Firing people and laying folks off is a hard day. Here are some thoughts on how to do it.
Big Red Car here on a cloudy, but soon to be sunny, day in the ATX, God’s country. On Earth as it is in Texas! Muggy today.
So, a CEO has a series of things she struggles with. We talked about that right here:
One of those things is terminating employment either by firing someone (for cause) or laying someone off (not for cause).
They are both difficult to do. Here’s some thoughts on the subject.
Building and reducing staff is a normal part of a CEO’s responsibilities. It is, hopefully, not something that is done often or with a cavalier attitude. You are messing with people’s lives and what goes around, comes around.
Still it happens. Be ready, plan it out, execute it with precision.
I use the term “firing” to suggest that someone is being terminated for cause. It may be a matter of discipline or it may be a matter of not the right person. Could be culture misfit. You will know it when you see it.
I am an advocate of firing quickly. One criticism I would level at myself is that I always thought I could do missionary work and rehab the offending person — WRONG. It was all vanity on my part.
As an employer, your job is to provide a workplace, an environment in which your employees can be productive. It is their job to be productive. If you have done your job as it relates to workplace and environment, then unproductive persons are actually firing themselves.
From a global perspective, I have always thought that if a company got rid of its bottom 5-10% performers (on some objective scale), the enterprise would run better. I have found this to be the case.
Now, don’t go out and fire a bunch of people, just think about it.
So, Big Red Car, how do you fire someone?
Remember, firing is based on “cause.” Understand why you are doing this for your own purposes.
1. Document the cause. Write a memo to yourself and convince yourself it is the right thing to do.
If it is a senior person, run it by the Chairman of the company (particularly if you have a Comp Committee).
2. If there is evidence, aggregate the evidence. Put the evidence with the memo. Do not let that memo and evidence out of your possession.
No digital copies of anything. Keep it under lock and key. Show it to your Chairman if you must.
3. Call the person in and, in the presence of your HR person or CFO, tell them they are fired.
“Joe, we have decided to go a different direction and, unfortunately, your position is no longer going to be part of that effort. Thank you. Here’s what I have in mind for a severance arrangement.”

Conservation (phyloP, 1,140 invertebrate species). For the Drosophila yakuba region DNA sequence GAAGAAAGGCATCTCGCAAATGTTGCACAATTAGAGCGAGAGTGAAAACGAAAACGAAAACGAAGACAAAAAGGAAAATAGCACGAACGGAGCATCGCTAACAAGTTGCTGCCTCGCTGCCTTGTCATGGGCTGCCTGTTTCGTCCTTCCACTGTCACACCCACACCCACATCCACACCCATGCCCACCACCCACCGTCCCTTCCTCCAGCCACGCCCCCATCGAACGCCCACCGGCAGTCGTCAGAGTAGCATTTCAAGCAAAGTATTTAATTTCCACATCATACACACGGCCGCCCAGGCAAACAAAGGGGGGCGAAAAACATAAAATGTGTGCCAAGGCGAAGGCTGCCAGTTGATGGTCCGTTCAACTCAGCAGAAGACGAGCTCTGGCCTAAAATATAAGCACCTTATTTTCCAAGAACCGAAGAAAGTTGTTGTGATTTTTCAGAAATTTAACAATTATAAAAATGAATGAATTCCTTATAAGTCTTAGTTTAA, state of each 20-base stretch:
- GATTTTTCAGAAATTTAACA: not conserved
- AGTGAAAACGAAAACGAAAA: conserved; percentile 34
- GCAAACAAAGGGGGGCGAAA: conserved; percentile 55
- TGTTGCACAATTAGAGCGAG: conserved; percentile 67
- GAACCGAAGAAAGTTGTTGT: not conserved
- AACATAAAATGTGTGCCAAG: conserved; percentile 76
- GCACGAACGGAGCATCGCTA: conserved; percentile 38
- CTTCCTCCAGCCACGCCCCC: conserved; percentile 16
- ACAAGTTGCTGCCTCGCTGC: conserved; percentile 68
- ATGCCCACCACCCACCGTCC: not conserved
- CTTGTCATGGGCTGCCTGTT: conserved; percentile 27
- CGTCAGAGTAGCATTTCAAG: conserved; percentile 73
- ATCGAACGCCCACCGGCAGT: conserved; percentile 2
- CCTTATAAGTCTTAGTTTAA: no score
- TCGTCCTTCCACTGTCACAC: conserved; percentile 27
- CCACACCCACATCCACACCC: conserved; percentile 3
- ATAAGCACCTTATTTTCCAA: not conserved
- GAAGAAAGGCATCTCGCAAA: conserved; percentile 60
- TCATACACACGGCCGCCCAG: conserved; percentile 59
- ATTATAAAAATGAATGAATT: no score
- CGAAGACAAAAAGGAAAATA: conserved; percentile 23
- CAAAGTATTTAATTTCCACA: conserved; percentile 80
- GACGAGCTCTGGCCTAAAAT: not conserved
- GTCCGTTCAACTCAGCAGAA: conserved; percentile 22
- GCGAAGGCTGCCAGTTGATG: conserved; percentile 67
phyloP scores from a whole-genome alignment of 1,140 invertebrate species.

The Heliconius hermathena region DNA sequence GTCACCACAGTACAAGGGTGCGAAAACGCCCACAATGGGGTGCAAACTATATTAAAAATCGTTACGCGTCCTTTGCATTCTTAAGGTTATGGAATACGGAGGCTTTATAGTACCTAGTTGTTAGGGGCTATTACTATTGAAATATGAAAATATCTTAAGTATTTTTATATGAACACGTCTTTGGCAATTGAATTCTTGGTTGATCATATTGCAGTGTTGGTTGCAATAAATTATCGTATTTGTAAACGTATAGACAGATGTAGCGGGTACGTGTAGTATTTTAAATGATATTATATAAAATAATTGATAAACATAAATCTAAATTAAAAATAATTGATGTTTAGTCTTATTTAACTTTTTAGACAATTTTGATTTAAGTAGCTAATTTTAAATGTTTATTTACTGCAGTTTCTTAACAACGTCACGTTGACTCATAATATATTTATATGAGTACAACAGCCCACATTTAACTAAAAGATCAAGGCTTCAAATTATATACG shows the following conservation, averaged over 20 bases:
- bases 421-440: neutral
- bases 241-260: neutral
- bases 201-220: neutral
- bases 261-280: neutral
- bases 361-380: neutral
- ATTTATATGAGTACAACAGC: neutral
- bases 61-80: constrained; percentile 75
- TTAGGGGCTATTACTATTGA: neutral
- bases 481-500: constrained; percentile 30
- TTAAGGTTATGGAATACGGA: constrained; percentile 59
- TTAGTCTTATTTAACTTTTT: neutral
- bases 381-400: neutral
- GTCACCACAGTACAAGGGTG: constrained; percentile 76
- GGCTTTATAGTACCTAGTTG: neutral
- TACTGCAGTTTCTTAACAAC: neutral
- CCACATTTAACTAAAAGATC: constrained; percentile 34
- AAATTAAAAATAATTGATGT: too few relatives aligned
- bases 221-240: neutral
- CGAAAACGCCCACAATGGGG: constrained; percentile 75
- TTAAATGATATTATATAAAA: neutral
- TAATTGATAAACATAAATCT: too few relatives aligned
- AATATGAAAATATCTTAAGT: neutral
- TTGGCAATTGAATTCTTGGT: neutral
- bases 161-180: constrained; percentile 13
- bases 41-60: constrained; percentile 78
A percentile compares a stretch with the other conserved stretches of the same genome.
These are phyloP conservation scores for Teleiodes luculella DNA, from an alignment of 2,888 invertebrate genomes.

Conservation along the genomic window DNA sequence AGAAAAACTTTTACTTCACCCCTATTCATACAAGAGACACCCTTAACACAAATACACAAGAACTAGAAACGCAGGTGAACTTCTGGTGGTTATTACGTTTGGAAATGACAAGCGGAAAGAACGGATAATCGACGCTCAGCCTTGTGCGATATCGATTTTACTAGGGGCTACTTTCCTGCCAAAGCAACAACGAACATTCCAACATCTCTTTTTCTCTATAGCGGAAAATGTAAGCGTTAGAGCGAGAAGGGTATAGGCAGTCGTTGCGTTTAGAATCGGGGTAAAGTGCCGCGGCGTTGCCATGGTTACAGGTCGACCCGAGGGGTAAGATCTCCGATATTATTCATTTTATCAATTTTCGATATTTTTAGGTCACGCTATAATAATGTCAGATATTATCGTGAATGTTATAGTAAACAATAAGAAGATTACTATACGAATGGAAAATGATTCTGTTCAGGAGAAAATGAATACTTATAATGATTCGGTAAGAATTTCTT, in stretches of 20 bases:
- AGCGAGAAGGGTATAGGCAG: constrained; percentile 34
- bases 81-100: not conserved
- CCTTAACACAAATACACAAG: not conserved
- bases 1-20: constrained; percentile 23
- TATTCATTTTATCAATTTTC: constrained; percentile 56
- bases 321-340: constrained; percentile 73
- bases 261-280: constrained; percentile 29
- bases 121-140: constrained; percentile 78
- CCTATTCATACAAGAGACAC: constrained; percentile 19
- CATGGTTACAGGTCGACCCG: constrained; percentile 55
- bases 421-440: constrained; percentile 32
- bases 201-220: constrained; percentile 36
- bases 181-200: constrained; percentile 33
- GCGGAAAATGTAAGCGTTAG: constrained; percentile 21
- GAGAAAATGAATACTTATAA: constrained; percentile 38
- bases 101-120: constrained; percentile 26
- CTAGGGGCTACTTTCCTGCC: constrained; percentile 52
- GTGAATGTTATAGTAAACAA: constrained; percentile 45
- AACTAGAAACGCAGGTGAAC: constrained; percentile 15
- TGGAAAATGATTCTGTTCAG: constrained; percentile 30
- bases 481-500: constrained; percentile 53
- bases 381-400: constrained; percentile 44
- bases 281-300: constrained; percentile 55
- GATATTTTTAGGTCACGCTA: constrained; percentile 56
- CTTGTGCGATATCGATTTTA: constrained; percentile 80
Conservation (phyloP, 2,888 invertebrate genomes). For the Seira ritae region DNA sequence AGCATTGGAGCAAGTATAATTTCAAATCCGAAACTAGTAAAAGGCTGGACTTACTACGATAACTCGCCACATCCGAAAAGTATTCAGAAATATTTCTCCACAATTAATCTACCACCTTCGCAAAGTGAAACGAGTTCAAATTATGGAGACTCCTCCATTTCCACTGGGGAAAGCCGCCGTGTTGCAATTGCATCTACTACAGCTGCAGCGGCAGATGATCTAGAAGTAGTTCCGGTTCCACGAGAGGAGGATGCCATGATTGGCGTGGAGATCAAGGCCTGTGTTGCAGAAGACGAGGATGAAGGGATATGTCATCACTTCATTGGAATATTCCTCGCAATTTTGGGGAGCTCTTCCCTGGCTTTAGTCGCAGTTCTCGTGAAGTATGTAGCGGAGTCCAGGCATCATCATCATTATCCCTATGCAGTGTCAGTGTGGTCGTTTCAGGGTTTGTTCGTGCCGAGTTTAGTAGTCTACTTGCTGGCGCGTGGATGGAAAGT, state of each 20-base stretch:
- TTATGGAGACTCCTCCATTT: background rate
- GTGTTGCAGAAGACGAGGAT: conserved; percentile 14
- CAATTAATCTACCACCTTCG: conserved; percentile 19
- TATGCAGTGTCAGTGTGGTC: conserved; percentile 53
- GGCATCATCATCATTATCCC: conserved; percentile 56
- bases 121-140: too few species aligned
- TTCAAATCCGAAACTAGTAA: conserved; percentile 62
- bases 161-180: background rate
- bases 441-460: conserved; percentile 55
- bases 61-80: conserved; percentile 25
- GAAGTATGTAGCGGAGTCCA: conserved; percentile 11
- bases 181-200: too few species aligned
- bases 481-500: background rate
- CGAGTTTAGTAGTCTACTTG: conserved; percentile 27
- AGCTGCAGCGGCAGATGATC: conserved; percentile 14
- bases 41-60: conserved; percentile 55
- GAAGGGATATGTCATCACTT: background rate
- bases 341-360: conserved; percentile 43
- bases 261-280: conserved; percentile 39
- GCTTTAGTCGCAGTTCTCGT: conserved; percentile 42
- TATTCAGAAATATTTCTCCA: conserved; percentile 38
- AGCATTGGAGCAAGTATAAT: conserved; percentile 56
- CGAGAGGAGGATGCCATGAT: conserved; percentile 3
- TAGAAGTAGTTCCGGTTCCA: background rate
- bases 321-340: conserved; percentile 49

Look, there is no combination of words in the English language which makes Joe feel good about this. It’s like getting a flu shot. Get it over. Resist the temptation to linger.
You are amputating somebody from the body of the company. Wield a quick, sharp knife.
4. Pro tip: Do not tell them it is for cause. Tell them anything else you want. Give them no explanation. Say, “We are making some cuts.” Do not tell them you are firing them for cause.
If the guy has done something terrible, you don’t need to tell them why. They know.
This is hard to do and it feels unfair, but it is the smart play.
5. Do not linger. Fire them and have them leave immediately. For this reason, I like firing people early in the week at 4:00 PM with an eye toward being able to answer any questions from the team during the balance of the week and the person leaving the premises, never to return.
You can different opinions on this. Consider them all and do what feels right to you.
6. Do pay them severance. Since you are not positioning this as a “for cause” termination, pay them at last one week’s pay for each year of employment. Be generous.
You are buying peace. Peace is less expensive than litigation if done correctly.
Pay them their severance over the normal pay cycle. No lump sums. Their future paycheck creates caution. This is important as it may keep a crazy person from writing an article for Medium. Money is a handcuff when used correctly.
7. In return for the severance, obtain a mutual General Release which incorporates confidentiality, no hire, non-disparagement provisions.
8. Offer to provide a letter of reference. If they are an odious person, then only verify dates of employment, job description, and salary. Nothing more.
Give them the letter immediately, but don’t discuss it with them.
9. Turn off all access to anything the minute before they enter your office. This can be a huge consideration. Get the company credit card and turn off everything (repeating myself).
10. Do not apologize. Keep it short, crisp, professional.
11. Announce it to the company as quickly as you can. Do not be the second or third person to tell them.
Do not tell them the cause. Tell them, “I have decided to go a slightly different direction and Joe is not part of it.”
If you feel the inclination, take questions, but remember — this is a personnel issue and you don’t discuss personnel issues.
12. If there is an organizational change — Bob gets Joe’s job — announce it at the same time. Make damn sure Bob knows about it. Do not catch Bob off guard.
Remember that your objective is to get this done with as little blowback on your company as possible.
Now, there are folks who will try to tell you there is some secret sauce which makes this more digestible. OK, listen, but this is the advice of 33 years of having dealt with this personally and another six years of advising folks.
OK, dear reader, that is it for today. Tomorrow, we will discuss laying folks off. Until then, be good and enjoy life.